International Academy of Cosmetic Dermatology

TRADITIONAL INDIAN MEDICINE

Non-ablative fractional resurfacing has been used in Traditional Indian medicines,(1) including herbal preparations, ayurvedic, unani, and homeopathic medicines have long been in vogue. Ancient Indian texts have been quite meticulous in describing numerous dermatoses, their etiology, and therapeutics. These insights have been well-utilized by those practicing ayurveda, unani, and homeopathic medicines; however, well – researched guidelines, studies on the long term effects / side-effects, and interactions have largely been lacking, despite the encouraging responses of these therapies.

The medicinal plants, used as herbal therapy for dermatoses in vogue at that time, were studded in details in India, the outcomes of which were elucidated. Sensitization of the skin, causing irritant dermatitis (Figure 1), was a conmen denominator, warranting their limitation for future use.(2) In addition, they deem to affect the systemic organs causing damage, which might not be apparent immediately, but which might appear several months or years later.

indian-1
Figure 1

Despite well-known side-effects, herbal therapy continues to be practiced by qualified and unqualified individuals (quacks). Accordingly, sporadic reports continue to appear in medical journals and newspapers, cautioning about the dangers of such medications. In addition, certain treatment medicines contain heavy metals, such as mercury and arsenic. Their long-term use could damage such vital organs as the kidneys. Other long and short term toxicity, which may appear in the form of erythema, edema and extensive scaling, or erythoderma/exfoliative dermatitis also occur(3,4) (Figure 2). Gold and silver containing agents have been much publicized preparation to maintain or restore vitality; however, their long-term use cannot be innocuous, and toxicity symptoms can be serious and life threatening.(5)

indian-2
Figure 2

Table 1: Herbal preparation and their implication

Side effects Interactions
Garlic Heart burn, flatulence
Allergies and anaphylaxis
With antibiotics
– may accenuate low blood sugar
– may accenuate the action of anticoagulant drugs
Kavakava Weakness Potentiate the action of alcohol, sedatives, or sleeping pills
Interact with medication for parkinsonism and anti-psychotic drugs
Ginseng High blood pressure
Bleeding tendency
Interact with anti hypertensive and blood agents
Guarana

 

Reduced fertility
Potentiation of cerebro-vascular disorders and cancer
May interfere with other sedatives
Gingkobiloba Restlessness, nausea, vomiting, diarrhea Interact with drugs for heart disorder, hypertension and aspirin
Ashwagandha Restlessness, excitement, gastritis Steroidal lactomes (withanolids) may have steroid like interactions

The FDA has warned many times against the use of herbal medications for obesity. Several deaths following heart attack and strokes have been reported by the prolonged use of herbal drugs available over-the-counter. Ayurvedic preparations are such easily available drugs without any restrictions on their sale for lay public. Many preparations may contain corticosteroids and other allopathic active components, potentially toxic heavy metals, and many others the nature of which may not be disclosed; moreover their dosage, method of use, and duration of treatment are never described in the enclosures.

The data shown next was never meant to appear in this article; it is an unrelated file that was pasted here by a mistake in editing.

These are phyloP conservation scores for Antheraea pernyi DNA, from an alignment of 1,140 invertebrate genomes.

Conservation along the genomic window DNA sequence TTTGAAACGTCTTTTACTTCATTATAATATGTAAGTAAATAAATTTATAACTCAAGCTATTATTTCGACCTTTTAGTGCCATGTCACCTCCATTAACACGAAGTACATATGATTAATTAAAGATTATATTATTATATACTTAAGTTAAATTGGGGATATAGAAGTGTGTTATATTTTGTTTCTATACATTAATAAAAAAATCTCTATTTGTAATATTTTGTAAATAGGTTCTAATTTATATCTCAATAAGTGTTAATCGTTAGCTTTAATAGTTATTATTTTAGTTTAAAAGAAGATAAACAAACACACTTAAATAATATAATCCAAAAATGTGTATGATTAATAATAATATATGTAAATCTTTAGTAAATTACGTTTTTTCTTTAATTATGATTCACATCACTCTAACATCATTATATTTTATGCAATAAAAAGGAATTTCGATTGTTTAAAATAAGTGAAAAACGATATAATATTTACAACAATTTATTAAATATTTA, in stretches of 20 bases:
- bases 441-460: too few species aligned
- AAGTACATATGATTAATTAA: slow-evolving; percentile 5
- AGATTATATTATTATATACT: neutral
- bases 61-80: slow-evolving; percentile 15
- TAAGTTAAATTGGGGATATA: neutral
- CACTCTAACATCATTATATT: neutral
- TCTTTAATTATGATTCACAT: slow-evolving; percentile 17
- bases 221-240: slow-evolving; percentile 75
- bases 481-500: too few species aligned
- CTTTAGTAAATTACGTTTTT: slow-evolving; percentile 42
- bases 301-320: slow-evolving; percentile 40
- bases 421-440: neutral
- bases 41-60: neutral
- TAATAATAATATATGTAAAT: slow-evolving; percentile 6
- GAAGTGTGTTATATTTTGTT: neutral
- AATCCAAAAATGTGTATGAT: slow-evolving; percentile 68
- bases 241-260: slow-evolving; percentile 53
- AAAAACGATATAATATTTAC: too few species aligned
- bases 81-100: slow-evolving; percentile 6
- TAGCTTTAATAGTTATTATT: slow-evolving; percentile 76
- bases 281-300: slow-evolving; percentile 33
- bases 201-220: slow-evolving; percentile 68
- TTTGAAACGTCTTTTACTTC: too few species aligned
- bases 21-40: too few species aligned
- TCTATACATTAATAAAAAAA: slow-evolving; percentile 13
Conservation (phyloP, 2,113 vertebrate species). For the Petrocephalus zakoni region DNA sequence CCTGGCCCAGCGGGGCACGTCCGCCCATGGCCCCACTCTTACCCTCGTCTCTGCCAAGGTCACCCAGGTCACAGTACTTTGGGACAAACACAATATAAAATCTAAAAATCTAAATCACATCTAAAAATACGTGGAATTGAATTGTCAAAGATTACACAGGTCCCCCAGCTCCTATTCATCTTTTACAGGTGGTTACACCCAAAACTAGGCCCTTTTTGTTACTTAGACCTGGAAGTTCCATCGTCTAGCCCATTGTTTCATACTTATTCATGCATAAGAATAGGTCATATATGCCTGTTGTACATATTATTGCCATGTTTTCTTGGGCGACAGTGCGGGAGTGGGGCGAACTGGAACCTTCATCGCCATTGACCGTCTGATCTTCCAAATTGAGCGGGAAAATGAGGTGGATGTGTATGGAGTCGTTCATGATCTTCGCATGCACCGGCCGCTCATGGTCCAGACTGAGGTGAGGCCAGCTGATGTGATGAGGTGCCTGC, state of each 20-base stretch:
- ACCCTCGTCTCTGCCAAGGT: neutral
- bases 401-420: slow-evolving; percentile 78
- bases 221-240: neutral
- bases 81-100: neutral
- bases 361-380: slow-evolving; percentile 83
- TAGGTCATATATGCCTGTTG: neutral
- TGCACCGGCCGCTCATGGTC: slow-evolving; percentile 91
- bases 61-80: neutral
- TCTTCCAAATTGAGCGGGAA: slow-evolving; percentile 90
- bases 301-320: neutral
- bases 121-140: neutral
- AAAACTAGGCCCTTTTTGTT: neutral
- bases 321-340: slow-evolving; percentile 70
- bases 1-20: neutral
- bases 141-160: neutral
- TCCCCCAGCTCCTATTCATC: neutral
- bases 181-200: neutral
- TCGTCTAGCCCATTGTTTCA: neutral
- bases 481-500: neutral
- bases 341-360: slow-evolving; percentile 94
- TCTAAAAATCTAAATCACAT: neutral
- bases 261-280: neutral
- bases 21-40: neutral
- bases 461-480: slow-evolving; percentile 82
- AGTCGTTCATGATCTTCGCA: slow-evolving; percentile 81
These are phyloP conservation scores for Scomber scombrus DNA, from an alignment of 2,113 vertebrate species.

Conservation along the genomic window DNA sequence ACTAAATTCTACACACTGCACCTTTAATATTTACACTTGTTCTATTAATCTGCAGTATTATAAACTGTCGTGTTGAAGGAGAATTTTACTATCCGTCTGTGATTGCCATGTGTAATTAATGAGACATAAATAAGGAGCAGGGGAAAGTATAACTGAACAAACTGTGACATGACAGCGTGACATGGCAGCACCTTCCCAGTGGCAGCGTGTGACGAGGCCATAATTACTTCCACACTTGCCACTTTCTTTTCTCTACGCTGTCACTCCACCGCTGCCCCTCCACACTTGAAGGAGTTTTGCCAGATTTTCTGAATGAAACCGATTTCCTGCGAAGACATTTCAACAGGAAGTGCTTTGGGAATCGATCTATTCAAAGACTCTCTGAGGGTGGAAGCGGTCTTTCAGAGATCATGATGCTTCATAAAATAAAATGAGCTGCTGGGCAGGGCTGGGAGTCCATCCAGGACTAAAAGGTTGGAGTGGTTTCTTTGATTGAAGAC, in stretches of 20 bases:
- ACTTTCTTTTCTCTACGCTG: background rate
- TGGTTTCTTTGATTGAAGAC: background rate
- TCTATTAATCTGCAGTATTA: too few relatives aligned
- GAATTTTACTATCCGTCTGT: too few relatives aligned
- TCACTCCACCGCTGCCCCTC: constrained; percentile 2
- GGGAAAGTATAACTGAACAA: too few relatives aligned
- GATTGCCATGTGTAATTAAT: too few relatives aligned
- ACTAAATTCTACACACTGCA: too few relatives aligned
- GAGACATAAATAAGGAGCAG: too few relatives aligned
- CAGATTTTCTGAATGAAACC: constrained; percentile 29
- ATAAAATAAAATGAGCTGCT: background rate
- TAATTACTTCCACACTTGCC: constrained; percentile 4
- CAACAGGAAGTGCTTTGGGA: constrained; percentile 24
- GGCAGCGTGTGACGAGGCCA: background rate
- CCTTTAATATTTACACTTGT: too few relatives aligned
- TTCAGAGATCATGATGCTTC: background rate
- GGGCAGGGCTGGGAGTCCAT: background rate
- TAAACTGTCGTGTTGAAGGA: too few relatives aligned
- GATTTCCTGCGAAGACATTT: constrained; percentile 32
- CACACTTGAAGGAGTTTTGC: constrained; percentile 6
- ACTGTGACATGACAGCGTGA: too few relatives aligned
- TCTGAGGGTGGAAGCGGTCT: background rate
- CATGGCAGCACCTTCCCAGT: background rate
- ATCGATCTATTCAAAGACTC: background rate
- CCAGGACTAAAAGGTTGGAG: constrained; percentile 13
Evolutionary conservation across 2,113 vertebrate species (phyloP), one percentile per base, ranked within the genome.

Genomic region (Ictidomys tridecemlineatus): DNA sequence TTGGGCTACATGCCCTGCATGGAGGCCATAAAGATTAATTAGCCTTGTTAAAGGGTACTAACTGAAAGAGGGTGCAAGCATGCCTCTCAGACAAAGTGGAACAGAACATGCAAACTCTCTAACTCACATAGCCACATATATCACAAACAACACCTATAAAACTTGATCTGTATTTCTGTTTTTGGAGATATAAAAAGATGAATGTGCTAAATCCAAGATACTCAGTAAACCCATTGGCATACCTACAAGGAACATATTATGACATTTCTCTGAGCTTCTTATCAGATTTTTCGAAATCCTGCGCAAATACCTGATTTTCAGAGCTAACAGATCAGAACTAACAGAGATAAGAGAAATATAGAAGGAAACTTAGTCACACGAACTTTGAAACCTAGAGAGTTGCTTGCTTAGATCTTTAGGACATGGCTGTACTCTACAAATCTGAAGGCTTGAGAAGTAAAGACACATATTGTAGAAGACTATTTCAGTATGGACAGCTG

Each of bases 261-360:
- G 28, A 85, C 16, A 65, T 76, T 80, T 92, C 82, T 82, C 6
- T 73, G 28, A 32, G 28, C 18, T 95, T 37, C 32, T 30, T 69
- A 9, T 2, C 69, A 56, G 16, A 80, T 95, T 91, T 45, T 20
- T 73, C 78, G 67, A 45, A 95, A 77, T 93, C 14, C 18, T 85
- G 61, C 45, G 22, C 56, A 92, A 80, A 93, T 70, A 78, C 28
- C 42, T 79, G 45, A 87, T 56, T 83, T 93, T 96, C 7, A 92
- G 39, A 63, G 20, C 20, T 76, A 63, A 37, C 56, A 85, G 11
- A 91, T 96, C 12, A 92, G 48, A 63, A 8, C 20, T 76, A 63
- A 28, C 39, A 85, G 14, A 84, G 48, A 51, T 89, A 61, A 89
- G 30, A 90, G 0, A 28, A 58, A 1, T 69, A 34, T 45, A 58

Self-medication of such preparations by knowledge, gained through various means only compound the problem.. It is, therefore, likely that the late onset of the side-effects of the offending drugs is never suspected either by the patients or the treating physicians. It may result in mismanagement of the patient. Even topically used inocuous medicines, such as aloe vera, can cause generalized nummular dermatitis.(6) This botanical is alleged to cure/alleviate a variety of unrelated conditions, including gastric ulcers, bursitis, varicose veins, sunburn, and arthritis; yet, there is no scientific substantiations of these alleged benefits.(7)

We should recall what Hippocrates once warned:
Whoever wishes to investigate medicine properly, should proceed thus: in the first place to consider the season of the year, and what effects each of them produces for they are not at all alike, but differ much from themselves in regard to their changes. Then the winds, the hot and the cold, especially such as are common to all countries, and then such as are peculiar to each locality. In the same manner, when one comes into a city to which he is a stranger, he ought to consider its situation, how it lies as to the winds and the rising of the sun; for its influence is not the same whether it lies to the north or the south, to the rising or to the setting sun.(8)

Virendra N. Sehgal, MD
Govind Srivastava, MD
New Dehli, India

References
1. Behl PN Arora RB, Srivastava G. Traditional Indian Dermatology – Concepts of Past and Present. 1 ed. New Delhi: Skin Institute and School of Dermatology (SISD) Publication; 1992:1-126.
2. Behl PN, Aggarwal A, Srivastava G. Skin irritant and sensitizing plants of medicinal significance. 3 ed. New Dehli: CBS Publishers and Distributors; 2004:1-211.
3. Sehgal VN, Srivastava G. Exfoliative dermatitis: a prospective study of 80 patients. Dermatologica 1986;173:278-84.
4. Sehgal VN, Strivastava G, Sardana K. Erythroderma/exfoliative dermatitis: a synopsis. IntJ Dermatol 2004;43:39-47.
5. Behl PN, Srivastava G. Herbs useful in dermatological therapy. 2 ed. 2002:1-163.
6. Morrow DM, Rapaport MS, Strick RK. Hypersensitivity to aloe. Arch Dermatol 1980;116:1064-5.
7. Klein AD, Penneys NS. Aloe Vera. J Am Acad Dermatol 1988;18:714-20.
8. Hippocrates – Air Waters and Places (300 B.C.) quoted by Bajaj J S. Healths effects of climate change. Ann Nate Acad Med Sci (India) 2009;45:153-70.